“Language!” Didi snapped.

“You didn’t reprimand Parker when he said shit,” Dean grumbled. “See? I knewyou played favorites, and don’t bother denying it, D.”

She batted her lashes. “I love you all equally, only Parker signs my checks.”

Parker chewed on the inside of his cheek as he considered. “We can make this date happen. It means we have to do a little sleuthing.”

Dean’s eyes twinkled. “Are you thinking what I’m thinking?”

“Recon,” they said in unison.

Didi laughed again. “You boys are too easily amused.”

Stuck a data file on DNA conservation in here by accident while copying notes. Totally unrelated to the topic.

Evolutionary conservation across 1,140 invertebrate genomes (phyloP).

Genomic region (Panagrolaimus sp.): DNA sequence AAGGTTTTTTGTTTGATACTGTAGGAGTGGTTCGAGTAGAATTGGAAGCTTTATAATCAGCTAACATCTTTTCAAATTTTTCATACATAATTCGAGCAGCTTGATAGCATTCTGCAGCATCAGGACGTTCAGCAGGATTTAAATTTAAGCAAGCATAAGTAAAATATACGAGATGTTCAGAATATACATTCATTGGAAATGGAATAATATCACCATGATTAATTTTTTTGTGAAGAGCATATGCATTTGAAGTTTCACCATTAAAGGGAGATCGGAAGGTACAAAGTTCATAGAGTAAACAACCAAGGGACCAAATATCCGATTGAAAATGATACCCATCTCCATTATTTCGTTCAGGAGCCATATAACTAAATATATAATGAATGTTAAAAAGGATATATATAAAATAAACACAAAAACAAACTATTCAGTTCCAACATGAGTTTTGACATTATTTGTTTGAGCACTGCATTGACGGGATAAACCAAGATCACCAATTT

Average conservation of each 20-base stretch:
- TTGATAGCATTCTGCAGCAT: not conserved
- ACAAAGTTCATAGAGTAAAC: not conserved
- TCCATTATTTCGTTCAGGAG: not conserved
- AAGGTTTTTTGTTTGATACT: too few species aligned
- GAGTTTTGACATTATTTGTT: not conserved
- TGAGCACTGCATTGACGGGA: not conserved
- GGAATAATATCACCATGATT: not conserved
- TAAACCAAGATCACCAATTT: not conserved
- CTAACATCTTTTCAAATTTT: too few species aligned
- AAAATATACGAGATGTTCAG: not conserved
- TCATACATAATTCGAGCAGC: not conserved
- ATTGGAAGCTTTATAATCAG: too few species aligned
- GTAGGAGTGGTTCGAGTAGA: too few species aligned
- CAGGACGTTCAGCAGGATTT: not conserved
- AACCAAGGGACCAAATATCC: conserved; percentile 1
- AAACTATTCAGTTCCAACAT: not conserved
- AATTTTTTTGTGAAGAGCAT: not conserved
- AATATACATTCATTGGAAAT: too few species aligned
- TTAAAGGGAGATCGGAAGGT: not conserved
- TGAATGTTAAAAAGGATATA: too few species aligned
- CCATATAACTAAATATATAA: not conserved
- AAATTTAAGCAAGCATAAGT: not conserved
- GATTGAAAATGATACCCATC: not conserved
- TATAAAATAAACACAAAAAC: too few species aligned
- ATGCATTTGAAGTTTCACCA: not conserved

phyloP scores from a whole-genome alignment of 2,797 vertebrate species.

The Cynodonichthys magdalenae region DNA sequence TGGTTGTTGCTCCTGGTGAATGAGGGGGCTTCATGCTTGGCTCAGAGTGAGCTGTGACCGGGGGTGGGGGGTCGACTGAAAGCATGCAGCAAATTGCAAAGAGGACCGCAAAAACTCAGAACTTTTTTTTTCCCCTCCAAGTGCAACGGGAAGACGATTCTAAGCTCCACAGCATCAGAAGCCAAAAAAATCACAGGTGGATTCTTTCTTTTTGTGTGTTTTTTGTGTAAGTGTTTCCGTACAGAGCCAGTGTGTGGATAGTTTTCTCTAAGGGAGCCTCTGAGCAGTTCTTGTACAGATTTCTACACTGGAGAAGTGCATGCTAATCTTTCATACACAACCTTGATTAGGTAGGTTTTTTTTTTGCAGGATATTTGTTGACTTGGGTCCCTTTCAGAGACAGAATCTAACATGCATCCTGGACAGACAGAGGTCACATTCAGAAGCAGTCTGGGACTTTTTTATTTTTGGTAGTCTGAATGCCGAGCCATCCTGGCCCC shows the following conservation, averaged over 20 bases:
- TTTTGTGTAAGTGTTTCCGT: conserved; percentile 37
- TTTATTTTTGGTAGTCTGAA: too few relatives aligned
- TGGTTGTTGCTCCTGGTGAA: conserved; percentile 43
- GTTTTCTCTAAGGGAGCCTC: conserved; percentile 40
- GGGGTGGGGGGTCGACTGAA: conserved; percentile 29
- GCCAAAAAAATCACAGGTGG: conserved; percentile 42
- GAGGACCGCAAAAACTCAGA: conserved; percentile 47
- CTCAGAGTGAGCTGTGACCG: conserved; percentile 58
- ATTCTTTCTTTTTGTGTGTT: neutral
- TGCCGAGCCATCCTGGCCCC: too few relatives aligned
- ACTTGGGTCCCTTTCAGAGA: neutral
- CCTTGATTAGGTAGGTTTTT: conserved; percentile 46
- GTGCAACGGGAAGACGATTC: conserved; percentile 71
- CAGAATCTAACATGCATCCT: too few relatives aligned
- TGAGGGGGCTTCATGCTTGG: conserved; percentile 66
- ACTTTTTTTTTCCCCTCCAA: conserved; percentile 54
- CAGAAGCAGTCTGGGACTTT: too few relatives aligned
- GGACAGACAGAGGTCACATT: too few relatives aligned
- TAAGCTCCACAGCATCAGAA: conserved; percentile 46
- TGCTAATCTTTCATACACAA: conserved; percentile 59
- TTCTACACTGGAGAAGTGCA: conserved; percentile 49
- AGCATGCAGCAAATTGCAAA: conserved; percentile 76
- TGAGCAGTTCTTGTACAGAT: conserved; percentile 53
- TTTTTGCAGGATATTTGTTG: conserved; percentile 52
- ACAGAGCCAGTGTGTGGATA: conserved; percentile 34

“We’ll go tonight,” Parker decided. “Didi, call our guy at the precinct and tell him to get us an address for the girlfriend. And we’ll need some gear.”

Dean started to walk off, but Didi’s stern warning stopped him. “Oh no, you don’t. No running off until we go over the rules.”

Both men sighed. “Must we do this every time?” Parker grumbled.

“If we want to avoid a lawsuit, then yesiree.”

Dean dropped into the chair opposite her, threw his feet up on the desk and began reciting in a singsong tone like a student repeating the times table. “One. No recording devices. Two, all interactions must take place in public. Three, there—”

“Parker’s turn,” Didi cut in.

God. It was like they were back in preschool. “Aren’t you going to give Dean his gold star first?” Parker taunted.

His receptionist’s gaze turned icy cold.

Okay, then. “Three. There will be no discussion of personal details of clients except as it pertains to arranging the date.”